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RE: [Slovak-World] Frank goes west

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  • Ben Sorensen
    Hi Joe, Martin is the best one to ask, of course (and I envy him!!!) BUT, what I know just from living there and doing folklor and having a wife who beats me
    Message 1 of 35 , Oct 3, 2008
      Hi Joe,
      Martin is the best one to ask, of course (and I envy him!!!) BUT, what I know just from living there and doing folklor and having a wife who beats me "slovencinou" :-)
       
      The zlatovka (zlatowka) sound is a result of assimilation, and is not only central Slovak, but-as Slovak codefied by Stur based on these dialects- also pure, standard Slovak. I would reference the word for soup- polievka (poliewka sound) This "zlatofka" sound is very Saris/Spis/Zemplin (and Czech!). Zlatufka would NOT surprise me very much, as it always seemed to me that the eastern dialects picked up some Polish- especially Saris/Spis.
      I have had Babka make me poliefka, pour a kapurkova (last shot/drink) etc... but in Ocova, it would be polieuka (phonetically spelt) and they pour gangova. :-D
       
      I am sure, though, that Martin will be able to get you a better answer- as I fear slovak grammar. :-D Even if I use it every day, I am NOT one who is comfortable codefying it.
       
      On a different note, Radio JankoHrasko just asked me to be a DJ/moderator! Now, it is volunteer, but it is a BIG honor for me. It is a big thing in the world of Folklor to be chosen for this.. not to blow my own horn. But, as I consider you all as , if not family, then definately a close community- I just wanted to share!!! :-D I am going to start soon, but I would invite EVERYONE to listen to this internet radio- www.jankohrasko.sk 
      They/we are also trying to perfect the idea of a weekly Slovak lesson- I will DEFINATELY let you know how that pans out!
      Ben
       
      --- On Fri, 10/3/08, Armata, Joseph R <armata+@...> wrote:

      From: Armata, Joseph R <armata+@...>
      Subject: RE: [Slovak-World] Frank goes west
      To: "Slovak-World@yahoogroups.com" <Slovak-World@yahoogroups.com>
      Date: Friday, October 3, 2008, 8:53 AM






      Helen, I'm really enjoying this story! What an interesting window on the past.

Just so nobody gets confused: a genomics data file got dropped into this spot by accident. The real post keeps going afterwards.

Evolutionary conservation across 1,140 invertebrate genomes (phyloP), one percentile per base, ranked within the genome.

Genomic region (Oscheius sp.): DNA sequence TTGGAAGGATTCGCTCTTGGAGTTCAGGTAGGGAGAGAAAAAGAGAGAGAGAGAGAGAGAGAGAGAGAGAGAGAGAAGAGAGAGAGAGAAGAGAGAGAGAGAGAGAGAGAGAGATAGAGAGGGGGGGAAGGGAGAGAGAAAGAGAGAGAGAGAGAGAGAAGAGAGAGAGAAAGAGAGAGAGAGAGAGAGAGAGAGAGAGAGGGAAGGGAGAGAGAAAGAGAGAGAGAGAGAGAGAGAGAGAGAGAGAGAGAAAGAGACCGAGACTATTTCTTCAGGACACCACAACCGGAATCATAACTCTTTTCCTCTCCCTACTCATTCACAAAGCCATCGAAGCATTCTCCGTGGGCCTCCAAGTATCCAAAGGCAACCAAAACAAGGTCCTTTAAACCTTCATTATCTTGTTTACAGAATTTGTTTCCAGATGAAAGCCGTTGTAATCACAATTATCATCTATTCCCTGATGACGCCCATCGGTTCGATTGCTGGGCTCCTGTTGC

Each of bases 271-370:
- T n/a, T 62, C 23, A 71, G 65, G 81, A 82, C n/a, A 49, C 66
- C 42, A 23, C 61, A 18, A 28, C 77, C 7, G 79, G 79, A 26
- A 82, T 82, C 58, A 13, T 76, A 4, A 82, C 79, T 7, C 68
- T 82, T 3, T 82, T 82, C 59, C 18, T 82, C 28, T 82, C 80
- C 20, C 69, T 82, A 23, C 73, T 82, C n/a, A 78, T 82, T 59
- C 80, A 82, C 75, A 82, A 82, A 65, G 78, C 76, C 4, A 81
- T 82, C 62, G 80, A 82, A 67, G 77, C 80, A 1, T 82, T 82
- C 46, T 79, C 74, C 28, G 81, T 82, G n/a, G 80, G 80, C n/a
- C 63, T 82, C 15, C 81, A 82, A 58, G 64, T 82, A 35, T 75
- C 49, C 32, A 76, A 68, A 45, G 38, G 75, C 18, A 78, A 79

Now for a techie language question - why the "uf in "zlatufka" (instead of zlatovka = a gold coin)? I'm familiar with that from Polish, where closed "o"s are pronounced "u" (and "i" in Ukrainian), and "v" before voiceless consonants is pronounced "f" by devoicing. Standard Slovak doesn't do either; do some Saris dialects do both of those? (I know some western or central dialects of Slovak would pronounce it "zlatowka" - or is that standard Slovak too?)

      The online Saris dialect dictionary lists both zlatovka and zlatofka, so it looks like devoicing happens, but no zlatufka. Have you noticed other examples of these features in his dialect? Or maybe this was just one word he picked up from the Poles he was hanging out with.

      Would your mother have said zlatufka? Martin, Ben, any thoughts?

      Joe


      > -----Original Message-----
      > From: Slovak-World@ yahoogroups. com [mailto:Slovak-
      > World@yahoogroups. com] On Behalf Of Helen Fedor
      > Sent: Thursday, October 02, 2008 6:05 PM
      > To: Slovak-World@ yahoogroups. com
      > Subject: [Slovak-World] Frank goes west
      >
      > "One cigar cost 50¢, which in our money comes to 1 gold piece and 20
      > grajcar-s [jedna zlatufka a 20 grajcare]". Whiskey was sold only on the
      > sly. It was forbidden because otherwise the Indians would drink it, get
      > crazy, and kill people. Frank had bought the cigars in Chicago for 5¢
      > each and this was how he bribed his boss. One time the boss signed off
      > on 4.5 days' [which he hadn't worked] pay, earning Frank $9. Frank
      > sometimes shirked his work, but because of his bribes, he wasn't afraid
      > that the boss would fire him. Frank worked under this boss for 2
      > months, but then the men had to move to another location, where they
      > got
      > another boss.
      >
      >


















      [Non-text portions of this message have been removed]
    • Martin Votruba
      ... I agree, Ron, they do (from an etymological perspective, few Slovaks would think of them that way casually). What I wondered about was the source of
      Message 35 of 35 , Oct 4, 2008
        > the idea that Eastern Slovak and Czech had a closer resemblance
        > than Central Slovak.

        I agree, Ron, they do (from an etymological perspective, few Slovaks
        would think of them that way casually). What I wondered about was the
        source of information that some argued during the negotiations in the
        1840s (or possibly at another time) that, therefore, Eastern Slovak
        should become Standard Slovak.


        Martin
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